Yes … but quality is not not just a broad term. Quality is a term that is both objective and subjective. Quality is a complex accumulation of viewpoints; viewpoints that can change based on circumstance, situation and even something as malleable as mood. Understanding that coupled with the above points is a key part of understanding that “catch the most bugs” can be a daunting proposition.
So now we framed a question — “How can you catch the most bugs?” — by first talking about a known fact — “humans make mistakes” — coupled with a framing of that — “human make mistakes at key points in a project.” Then we got into quality a bit and suggested it’s a suitcase word and what that might mean for even asking how “bugs” would be recognized and the challenges therein.
As specialist testers, operating within a domain that has its own vocabulary, it’s easy for us to fall into “scientist” mode. We often don’t frame things in a way to engage people. Consider this quote from Olson’s book:
“A scientist goes out into nature, gathers data, comes back to the laboratory, and puts it together in order to present to the world a story about how things are. A filmmaker goes out into the world, shoots film, comes back to the editing suite, and puts it together in order to present to the world a story about how life is.”
Testers need to have those “filmmaker” skills as well, I believe, just as I still believe that there is a component of the fiction writer in good testers. There is the ability to “frame the scene,” as it were, and help people understand the human complexities that are going on that lead to problems in the first place. Why is that relevant to you as a tester? Consider this quote from the book:
“A backlash has developed against science, in disciplines ranging from evolution to global warming to mainstream medicine. An entire anti-science movement has emerged that truly does threaten our quality of life. Large groups of people are fighting against hard, cold, rational data-based science and clinical medicine, simply saying they don’t care what the science says.”
I don’t know that we have an “anti-testing” movement, per se, we do often see a backlash of sorts against testing as a discipline, such that it gets conflated, marginalized or delegated to automation. We do still see many situations where test results are entirely ignored that then lead to more-or-less drastic public problems with services or products.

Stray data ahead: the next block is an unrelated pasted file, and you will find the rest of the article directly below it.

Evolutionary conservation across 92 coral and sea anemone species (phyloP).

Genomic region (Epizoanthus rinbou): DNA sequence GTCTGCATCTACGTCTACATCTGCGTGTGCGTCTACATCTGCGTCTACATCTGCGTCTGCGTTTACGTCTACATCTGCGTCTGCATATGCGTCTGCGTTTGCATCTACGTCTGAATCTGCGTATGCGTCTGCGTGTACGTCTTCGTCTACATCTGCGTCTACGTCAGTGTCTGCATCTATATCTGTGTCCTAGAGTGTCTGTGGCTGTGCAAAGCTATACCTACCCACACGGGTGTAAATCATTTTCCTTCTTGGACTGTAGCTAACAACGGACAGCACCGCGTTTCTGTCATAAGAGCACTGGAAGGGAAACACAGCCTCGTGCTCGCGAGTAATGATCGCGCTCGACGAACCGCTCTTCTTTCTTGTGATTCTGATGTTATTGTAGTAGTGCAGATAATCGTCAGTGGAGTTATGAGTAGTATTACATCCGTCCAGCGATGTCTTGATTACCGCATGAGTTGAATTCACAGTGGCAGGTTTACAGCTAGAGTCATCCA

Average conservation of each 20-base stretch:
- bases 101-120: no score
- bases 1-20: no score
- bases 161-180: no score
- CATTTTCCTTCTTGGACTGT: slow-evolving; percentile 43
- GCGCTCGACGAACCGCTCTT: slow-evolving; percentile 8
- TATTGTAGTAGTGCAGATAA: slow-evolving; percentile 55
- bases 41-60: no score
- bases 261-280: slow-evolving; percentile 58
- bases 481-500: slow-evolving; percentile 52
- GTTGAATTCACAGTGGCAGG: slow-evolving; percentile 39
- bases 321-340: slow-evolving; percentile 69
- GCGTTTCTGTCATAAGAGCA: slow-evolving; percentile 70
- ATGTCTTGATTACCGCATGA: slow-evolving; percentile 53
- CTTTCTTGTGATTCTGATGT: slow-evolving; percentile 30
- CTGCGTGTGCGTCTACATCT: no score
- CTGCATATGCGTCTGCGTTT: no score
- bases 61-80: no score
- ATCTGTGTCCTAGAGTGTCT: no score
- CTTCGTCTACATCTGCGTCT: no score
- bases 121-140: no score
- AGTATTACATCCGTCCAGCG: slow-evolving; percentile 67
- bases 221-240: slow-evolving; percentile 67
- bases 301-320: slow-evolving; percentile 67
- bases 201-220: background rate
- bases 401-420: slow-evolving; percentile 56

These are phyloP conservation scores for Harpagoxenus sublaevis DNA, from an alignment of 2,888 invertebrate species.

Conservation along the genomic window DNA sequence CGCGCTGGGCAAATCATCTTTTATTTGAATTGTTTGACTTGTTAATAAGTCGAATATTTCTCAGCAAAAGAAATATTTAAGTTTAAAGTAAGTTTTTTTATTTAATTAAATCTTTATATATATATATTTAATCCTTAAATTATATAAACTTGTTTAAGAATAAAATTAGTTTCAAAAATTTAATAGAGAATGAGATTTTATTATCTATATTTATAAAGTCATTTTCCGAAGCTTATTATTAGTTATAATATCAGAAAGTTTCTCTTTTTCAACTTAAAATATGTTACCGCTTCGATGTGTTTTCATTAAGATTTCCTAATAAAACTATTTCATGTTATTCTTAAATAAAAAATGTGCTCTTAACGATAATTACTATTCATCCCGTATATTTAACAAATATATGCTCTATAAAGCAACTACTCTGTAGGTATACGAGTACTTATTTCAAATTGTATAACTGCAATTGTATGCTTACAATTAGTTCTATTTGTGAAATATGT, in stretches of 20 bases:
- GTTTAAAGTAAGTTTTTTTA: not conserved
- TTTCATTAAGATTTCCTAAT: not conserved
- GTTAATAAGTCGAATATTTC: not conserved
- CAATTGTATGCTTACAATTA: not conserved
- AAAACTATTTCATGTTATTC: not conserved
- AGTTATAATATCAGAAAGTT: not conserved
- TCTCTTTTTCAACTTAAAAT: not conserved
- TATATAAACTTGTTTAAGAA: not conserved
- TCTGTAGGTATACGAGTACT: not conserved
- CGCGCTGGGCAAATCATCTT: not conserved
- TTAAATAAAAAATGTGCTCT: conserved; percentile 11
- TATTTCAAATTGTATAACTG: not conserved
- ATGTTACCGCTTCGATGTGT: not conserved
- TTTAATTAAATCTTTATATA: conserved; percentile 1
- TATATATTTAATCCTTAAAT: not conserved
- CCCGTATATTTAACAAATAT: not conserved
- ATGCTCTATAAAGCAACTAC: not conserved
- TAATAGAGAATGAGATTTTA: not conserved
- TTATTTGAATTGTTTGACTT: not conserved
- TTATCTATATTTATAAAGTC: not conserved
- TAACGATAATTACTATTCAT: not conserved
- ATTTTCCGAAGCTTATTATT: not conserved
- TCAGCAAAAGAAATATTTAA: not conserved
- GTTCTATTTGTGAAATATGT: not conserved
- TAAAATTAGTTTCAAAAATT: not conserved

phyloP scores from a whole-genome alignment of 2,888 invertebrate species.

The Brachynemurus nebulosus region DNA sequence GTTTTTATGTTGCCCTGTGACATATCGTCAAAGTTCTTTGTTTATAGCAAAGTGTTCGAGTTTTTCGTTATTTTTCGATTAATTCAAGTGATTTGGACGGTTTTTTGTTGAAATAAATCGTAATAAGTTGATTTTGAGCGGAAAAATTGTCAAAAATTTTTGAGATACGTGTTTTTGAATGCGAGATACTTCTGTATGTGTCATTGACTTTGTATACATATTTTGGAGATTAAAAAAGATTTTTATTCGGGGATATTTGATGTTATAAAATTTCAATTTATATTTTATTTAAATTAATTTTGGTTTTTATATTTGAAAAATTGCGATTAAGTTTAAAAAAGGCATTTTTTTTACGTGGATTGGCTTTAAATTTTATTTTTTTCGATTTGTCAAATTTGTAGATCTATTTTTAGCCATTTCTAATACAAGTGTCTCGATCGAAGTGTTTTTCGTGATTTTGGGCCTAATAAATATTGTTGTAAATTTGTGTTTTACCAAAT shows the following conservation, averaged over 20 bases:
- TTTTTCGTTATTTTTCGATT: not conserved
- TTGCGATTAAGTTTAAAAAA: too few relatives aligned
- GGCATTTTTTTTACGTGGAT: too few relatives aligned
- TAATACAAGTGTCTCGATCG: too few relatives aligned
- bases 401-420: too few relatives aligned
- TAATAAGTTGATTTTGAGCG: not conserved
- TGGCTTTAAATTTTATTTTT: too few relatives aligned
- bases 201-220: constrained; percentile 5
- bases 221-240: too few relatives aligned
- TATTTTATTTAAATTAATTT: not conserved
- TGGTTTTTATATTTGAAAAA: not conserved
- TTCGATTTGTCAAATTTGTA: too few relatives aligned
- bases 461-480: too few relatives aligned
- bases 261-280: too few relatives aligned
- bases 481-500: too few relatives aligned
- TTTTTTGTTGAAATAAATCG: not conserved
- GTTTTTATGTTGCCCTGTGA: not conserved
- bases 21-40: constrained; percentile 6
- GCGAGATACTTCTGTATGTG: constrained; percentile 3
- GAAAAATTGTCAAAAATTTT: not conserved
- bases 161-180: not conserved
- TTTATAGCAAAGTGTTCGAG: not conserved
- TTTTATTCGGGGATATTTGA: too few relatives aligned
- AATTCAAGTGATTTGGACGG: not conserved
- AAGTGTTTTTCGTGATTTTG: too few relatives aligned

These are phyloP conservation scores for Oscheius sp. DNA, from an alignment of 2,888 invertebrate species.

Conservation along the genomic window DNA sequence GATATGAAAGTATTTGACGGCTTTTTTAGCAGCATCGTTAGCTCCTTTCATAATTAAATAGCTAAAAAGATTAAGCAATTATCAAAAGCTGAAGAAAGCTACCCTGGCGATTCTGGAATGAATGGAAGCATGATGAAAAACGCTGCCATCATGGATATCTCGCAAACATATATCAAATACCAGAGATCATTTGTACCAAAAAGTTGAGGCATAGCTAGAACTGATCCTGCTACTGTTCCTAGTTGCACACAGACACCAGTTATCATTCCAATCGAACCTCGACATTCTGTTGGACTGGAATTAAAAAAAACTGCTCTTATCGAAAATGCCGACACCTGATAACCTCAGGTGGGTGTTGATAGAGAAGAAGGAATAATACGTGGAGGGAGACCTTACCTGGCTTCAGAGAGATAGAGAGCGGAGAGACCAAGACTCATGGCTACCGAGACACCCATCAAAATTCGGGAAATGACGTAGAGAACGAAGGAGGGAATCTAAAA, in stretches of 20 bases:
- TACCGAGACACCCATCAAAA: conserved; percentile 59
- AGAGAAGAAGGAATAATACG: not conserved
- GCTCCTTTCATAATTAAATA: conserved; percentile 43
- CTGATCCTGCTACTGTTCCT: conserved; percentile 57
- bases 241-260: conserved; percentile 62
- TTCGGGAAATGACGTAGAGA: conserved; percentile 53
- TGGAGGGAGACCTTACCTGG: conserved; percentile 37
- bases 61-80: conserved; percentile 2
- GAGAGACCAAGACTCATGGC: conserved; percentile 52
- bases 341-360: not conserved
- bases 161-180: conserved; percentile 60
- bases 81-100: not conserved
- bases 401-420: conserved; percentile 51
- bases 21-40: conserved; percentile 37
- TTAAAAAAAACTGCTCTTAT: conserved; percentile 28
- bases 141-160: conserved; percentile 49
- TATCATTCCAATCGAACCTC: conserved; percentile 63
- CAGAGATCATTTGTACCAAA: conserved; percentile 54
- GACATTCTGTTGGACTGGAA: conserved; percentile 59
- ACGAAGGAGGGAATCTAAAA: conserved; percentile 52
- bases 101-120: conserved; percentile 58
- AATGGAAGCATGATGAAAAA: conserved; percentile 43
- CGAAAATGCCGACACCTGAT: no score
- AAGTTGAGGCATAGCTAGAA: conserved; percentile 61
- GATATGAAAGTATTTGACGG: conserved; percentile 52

Doing and Communicating
We have the doing (objective) and we have the communicating (subjective). That communication breaks down into substance (objective) and style (subjective). When I read a lot of what testers have to say, I find that many testers are lacking the subjective components here, particularly when they are strong in the objective components.
But beyond personal blogs and whatnot, I see this same thing happening on the job as well. Yet another point from the book:
“Science, from the beginning of time, has always consisted of two parts. First is the obvious part, the doing of science: the collecting of data, the testing of hypotheses, the running of experiments — all the standard stuff. But there is a second part that isn’t so immediately obvious, and that is the communicating of science.”
This goes a little bit back to what I talked about with Testing is the Art Of, meaning the idea that how we frame and communicate about our discipline as a whole does matter. And this very much translates into what we do as part of our day-to-day activities in our work.
What this has to do with is storytelling, which as anyone who has told stories before knows is equal parts science (objective) and art (subjective).
This is what takes you beyond the “arouse-and-fulfill” means of communication, which can only take you so far. As Olson states in the book:
“So the arouse-and-fulfill strategy has its limitations. For all you scientists out there, it’s kind of like the surface area to volume function in limiting organism size — you eventually reach a point where there’s not enough surface area for gas exchange and the organism can’t get any larger. At that point, the organism has to have a circulatory system. In other words, there has to be a different way of doing things. For communication, that different way, beyond the simple arouse-and-fulfill model, is storytelling.”
I think testers need to embrace the idea of narrative more. To understand the fundamental aspects of storytelling and why this mode of communication works so well. Don’t let developers be the only ones telling interesting stories. Because, right now, they kind of are.
Yes, we need to be testers. It’s just that sometimes we don’t have to be such testers.